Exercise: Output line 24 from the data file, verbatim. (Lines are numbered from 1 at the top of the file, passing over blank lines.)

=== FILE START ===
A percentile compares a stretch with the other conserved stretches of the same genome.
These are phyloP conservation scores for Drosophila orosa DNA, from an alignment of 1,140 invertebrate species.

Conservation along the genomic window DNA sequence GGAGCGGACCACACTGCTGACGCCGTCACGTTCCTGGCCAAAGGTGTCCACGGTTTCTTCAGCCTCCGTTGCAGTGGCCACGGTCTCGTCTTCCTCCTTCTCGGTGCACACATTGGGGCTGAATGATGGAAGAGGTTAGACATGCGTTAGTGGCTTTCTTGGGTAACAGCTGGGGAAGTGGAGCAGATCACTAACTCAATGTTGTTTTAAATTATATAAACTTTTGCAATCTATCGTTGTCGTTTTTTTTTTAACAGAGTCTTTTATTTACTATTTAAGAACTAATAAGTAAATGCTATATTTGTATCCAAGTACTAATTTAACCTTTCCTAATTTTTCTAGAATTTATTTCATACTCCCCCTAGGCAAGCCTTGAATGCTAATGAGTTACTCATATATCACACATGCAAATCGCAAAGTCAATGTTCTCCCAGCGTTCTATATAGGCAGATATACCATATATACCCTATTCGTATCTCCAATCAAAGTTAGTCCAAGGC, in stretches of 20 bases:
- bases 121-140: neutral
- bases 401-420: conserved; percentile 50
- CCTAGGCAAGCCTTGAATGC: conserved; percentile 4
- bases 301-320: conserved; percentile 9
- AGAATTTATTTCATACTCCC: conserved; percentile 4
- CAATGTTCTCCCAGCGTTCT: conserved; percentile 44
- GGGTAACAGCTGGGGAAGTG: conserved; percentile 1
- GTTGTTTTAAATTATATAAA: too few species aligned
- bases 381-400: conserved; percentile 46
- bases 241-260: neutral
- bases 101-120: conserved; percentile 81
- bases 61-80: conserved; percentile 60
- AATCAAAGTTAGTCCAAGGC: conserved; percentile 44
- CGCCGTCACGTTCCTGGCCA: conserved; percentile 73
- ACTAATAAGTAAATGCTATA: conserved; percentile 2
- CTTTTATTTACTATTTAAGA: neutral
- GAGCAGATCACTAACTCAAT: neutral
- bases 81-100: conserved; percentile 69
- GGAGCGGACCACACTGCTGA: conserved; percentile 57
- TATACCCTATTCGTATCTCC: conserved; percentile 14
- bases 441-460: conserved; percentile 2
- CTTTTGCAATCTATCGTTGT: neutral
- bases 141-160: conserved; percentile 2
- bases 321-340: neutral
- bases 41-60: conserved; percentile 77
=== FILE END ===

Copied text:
- bases 441-460: conserved; percentile 2